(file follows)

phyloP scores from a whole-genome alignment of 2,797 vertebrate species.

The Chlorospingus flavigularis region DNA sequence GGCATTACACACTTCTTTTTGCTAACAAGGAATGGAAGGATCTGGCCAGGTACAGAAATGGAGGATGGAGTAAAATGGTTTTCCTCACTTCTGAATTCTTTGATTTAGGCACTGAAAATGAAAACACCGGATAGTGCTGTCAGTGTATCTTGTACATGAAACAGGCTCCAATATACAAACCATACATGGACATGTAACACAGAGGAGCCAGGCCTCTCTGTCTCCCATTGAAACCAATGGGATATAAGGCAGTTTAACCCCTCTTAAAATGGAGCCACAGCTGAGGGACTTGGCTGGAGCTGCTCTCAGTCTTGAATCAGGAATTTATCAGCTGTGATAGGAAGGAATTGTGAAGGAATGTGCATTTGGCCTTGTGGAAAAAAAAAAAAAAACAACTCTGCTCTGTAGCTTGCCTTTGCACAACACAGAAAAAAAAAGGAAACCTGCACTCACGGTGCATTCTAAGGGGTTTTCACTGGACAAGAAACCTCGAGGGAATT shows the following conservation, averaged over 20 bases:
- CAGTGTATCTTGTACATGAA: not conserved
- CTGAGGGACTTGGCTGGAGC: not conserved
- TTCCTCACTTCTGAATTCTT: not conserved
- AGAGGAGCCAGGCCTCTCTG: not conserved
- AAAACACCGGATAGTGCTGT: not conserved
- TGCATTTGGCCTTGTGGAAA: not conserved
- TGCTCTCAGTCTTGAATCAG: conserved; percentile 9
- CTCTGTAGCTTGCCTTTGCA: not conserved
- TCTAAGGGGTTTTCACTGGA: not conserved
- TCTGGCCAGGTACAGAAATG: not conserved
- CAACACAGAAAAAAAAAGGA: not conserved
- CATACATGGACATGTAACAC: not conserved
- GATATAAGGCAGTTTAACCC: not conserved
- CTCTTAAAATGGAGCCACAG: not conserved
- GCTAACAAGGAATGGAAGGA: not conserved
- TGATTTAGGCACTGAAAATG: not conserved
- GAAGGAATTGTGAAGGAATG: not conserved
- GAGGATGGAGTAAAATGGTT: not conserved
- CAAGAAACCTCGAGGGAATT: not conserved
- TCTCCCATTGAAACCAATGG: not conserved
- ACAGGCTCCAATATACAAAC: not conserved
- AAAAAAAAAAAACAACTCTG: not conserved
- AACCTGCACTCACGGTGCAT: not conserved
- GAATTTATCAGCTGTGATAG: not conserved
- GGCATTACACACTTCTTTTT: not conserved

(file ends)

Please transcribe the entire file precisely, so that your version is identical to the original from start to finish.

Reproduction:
phyloP scores from a whole-genome alignment of 2,797 vertebrate species.

The Chlorospingus flavigularis region DNA sequence GGCATTACACACTTCTTTTTGCTAACAAGGAATGGAAGGATCTGGCCAGGTACAGAAATGGAGGATGGAGTAAAATGGTTTTCCTCACTTCTGAATTCTTTGATTTAGGCACTGAAAATGAAAACACCGGATAGTGCTGTCAGTGTATCTTGTACATGAAACAGGCTCCAATATACAAACCATACATGGACATGTAACACAGAGGAGCCAGGCCTCTCTGTCTCCCATTGAAACCAATGGGATATAAGGCAGTTTAACCCCTCTTAAAATGGAGCCACAGCTGAGGGACTTGGCTGGAGCTGCTCTCAGTCTTGAATCAGGAATTTATCAGCTGTGATAGGAAGGAATTGTGAAGGAATGTGCATTTGGCCTTGTGGAAAAAAAAAAAAAAACAACTCTGCTCTGTAGCTTGCCTTTGCACAACACAGAAAAAAAAAGGAAACCTGCACTCACGGTGCATTCTAAGGGGTTTTCACTGGACAAGAAACCTCGAGGGAATT shows the following conservation, averaged over 20 bases:
- CAGTGTATCTTGTACATGAA: not conserved
- CTGAGGGACTTGGCTGGAGC: not conserved
- TTCCTCACTTCTGAATTCTT: not conserved
- AGAGGAGCCAGGCCTCTCTG: not conserved
- AAAACACCGGATAGTGCTGT: not conserved
- TGCATTTGGCCTTGTGGAAA: not conserved
- TGCTCTCAGTCTTGAATCAG: conserved; percentile 9
- CTCTGTAGCTTGCCTTTGCA: not conserved
- TCTAAGGGGTTTTCACTGGA: not conserved
- TCTGGCCAGGTACAGAAATG: not conserved
- CAACACAGAAAAAAAAAGGA: not conserved
- CATACATGGACATGTAACAC: not conserved
- GATATAAGGCAGTTTAACCC: not conserved
- CTCTTAAAATGGAGCCACAG: not conserved
- GCTAACAAGGAATGGAAGGA: not conserved
- TGATTTAGGCACTGAAAATG: not conserved
- GAAGGAATTGTGAAGGAATG: not conserved
- GAGGATGGAGTAAAATGGTT: not conserved
- CAAGAAACCTCGAGGGAATT: not conserved
- TCTCCCATTGAAACCAATGG: not conserved
- ACAGGCTCCAATATACAAAC: not conserved
- AAAAAAAAAAAACAACTCTG: not conserved
- AACCTGCACTCACGGTGCAT: not conserved
- GAATTTATCAGCTGTGATAG: not conserved
- GGCATTACACACTTCTTTTT: not conserved